As long as Is­lam­ists didn’t make trouble loc­ally the Brit­ish au­thor­it­ies largely ad­op­ted a lais­sez-faire at­ti­tude to­ward their rad­ic­al ser­mons and pub­lic­a­tions. All the while, al-Qaida grew stronger, and its mes­sage of a vi­ol­ent glob­al ji­had to es­tab­lish an Is­lam­ic ca­liphate ruled by tra­di­tion­al sharia law gained cur­rency.

This hot­house in­cub­at­or of rad­ic­al Is­lam­ism spawned the phe­nomen­on known as “Lon­donistan,” where in­flu­en­tial preach­ers speak­ing in mosques, parks, and town halls openly in­cited fol­low­ers to ter­ror­ist vi­ol­ence.

“There’s a fam­ous video of Abu Hamza ad­dress­ing a town-hall meet­ing in Lon­don and us­ing a slide rule and il­lus­tra­tions to ex­plain to listen­ers how to bring down ci­vil­ian air­liners with homemade ex­plos­ives. So it got ab­so­lutely crazy,” said Douglas Mur­ray, dir­ect­or of the Coun­cil on So­cial Co­he­sion, a con­ser­vat­ive think tank in Lon­don fo­cused on Is­lam­ist rad­ic­al­iz­a­tion in the U.K. Mur­ray ar­gues that in the 1990s Brit­ish se­cur­ity forces em­braced a de facto cov­en­ant with ex­trem­ists. As long as the Is­lam­ists didn’t “queer the pitch” with loc­al at­tacks, the po­lice would look the oth­er way.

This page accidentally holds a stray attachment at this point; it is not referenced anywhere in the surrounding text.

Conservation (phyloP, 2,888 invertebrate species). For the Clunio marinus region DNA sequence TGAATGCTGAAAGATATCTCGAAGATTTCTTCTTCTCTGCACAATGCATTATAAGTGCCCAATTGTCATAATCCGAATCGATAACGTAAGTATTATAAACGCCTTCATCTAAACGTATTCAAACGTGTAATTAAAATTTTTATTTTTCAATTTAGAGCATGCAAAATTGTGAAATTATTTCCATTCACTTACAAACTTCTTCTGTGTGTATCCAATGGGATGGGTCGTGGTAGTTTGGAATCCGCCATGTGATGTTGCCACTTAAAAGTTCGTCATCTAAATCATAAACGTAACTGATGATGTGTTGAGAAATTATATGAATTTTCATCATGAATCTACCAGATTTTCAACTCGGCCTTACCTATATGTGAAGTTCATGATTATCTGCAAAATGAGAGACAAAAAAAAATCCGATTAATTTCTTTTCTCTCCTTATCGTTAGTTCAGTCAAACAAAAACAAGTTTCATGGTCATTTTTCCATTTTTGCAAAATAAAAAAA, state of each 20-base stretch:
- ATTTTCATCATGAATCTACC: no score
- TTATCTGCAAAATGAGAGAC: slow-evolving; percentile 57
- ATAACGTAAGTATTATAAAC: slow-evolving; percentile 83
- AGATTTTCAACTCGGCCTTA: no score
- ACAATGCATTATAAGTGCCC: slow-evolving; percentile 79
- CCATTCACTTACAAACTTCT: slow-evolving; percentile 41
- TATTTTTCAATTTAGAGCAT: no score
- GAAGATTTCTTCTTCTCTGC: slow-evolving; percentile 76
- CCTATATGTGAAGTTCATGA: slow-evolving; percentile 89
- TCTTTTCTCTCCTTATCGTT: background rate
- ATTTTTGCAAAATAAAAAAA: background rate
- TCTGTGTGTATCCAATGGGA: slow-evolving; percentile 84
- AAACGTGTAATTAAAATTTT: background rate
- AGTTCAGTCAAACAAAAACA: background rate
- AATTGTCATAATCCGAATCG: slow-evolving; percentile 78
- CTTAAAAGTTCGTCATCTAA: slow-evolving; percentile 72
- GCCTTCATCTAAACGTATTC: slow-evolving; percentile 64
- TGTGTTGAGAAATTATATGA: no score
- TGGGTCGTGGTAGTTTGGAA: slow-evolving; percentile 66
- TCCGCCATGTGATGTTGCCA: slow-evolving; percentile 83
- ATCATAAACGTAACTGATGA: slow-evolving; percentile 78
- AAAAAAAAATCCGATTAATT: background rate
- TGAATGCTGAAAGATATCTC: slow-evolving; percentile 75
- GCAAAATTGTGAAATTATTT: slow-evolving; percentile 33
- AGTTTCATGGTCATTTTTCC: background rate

“That im­pun­ity for ex­trem­ists was so blatant that Bri­tain took a dec­ade to ex­tra­dite to France the ringlead­er who or­gan­ized the [1995] Par­is metro bomb­ings,” Mur­ray said. “Even after the 2001 ter­ror­ist at­tacks on the United States, the at­ti­tude of Brit­ish au­thor­it­ies was that we were im­mune, and ter­ror­ism couldn’t hap­pen here. Ob­vi­ously, that was not only an im­mor­al policy, but as we learned on 7/7, it was also a fant­ast­ic and ul­ti­mately self-de­feat­ing mis­read­ing of the threat.”

The co­ordin­ated sui­cide-bomb­ing at­tacks on Lon­don’s pub­lic-trans­port sys­tem dur­ing rush hour on Ju­ly 7, 2005, ef­fect­ively soun­ded the death knell for the Is­lam­ist sanc­tu­ary of Lon­donistan. The four at­tack­ers were Brit­ish Muslim men, three of Pakistani des­cent and one of Ja­maic­an her­it­age. Wor­ried in part that pub­lic out­rage could lead to a gen­er­al back­lash against Bri­tain’s still sig­ni­fic­antly se­greg­ated Muslim com­munit­ies, then-Prime Min­is­ter Tony Blair pushed the Ter­ror­ism Act of 2006 through Par­lia­ment.

The act cre­ated new crim­in­al of­fenses re­lated to ter­ror­ism, in­clud­ing in­dir­ect in­cite­ment to com­mit ter­ror­ist acts and the “glor­i­fic­a­tion” of ter­ror­ism. The peri­od dur­ing which ter­ror­ist sus­pects could be held without charge was ex­ten­ded from 14 to 28 days, after Par­lia­ment re­jec­ted Down­ing Street’s re­quest for a 90-day peri­od.